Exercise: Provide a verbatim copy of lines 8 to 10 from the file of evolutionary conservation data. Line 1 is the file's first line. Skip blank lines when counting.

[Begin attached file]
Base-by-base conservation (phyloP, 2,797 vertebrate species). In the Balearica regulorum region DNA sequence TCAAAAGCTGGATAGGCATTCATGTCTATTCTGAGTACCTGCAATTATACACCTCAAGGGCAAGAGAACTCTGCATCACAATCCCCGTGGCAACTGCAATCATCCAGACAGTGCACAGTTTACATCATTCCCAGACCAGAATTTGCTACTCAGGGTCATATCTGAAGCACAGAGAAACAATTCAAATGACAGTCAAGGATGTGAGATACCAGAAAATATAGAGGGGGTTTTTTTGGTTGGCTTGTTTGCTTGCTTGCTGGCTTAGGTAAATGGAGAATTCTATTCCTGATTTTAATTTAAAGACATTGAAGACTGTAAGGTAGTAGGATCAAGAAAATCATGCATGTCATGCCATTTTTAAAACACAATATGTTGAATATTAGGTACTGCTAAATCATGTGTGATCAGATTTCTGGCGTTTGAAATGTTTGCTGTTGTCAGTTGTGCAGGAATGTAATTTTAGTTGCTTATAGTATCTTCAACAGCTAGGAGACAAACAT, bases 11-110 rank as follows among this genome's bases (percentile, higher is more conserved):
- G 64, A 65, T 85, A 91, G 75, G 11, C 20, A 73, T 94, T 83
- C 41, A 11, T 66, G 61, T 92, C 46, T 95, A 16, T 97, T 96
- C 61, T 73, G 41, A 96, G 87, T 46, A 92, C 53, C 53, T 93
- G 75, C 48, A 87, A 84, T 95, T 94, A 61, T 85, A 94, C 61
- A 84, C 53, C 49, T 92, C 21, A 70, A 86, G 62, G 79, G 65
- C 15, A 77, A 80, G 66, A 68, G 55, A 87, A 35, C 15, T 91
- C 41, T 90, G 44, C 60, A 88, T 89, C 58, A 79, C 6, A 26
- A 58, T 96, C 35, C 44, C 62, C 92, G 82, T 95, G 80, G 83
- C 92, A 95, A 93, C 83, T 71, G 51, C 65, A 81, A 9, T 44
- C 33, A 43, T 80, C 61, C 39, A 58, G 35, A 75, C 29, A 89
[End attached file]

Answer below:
- C 41, T 90, G 44, C 60, A 88, T 89, C 58, A 79, C 6, A 26
- A 58, T 96, C 35, C 44, C 62, C 92, G 82, T 95, G 80, G 83
- C 92, A 95, A 93, C 83, T 71, G 51, C 65, A 81, A 9, T 44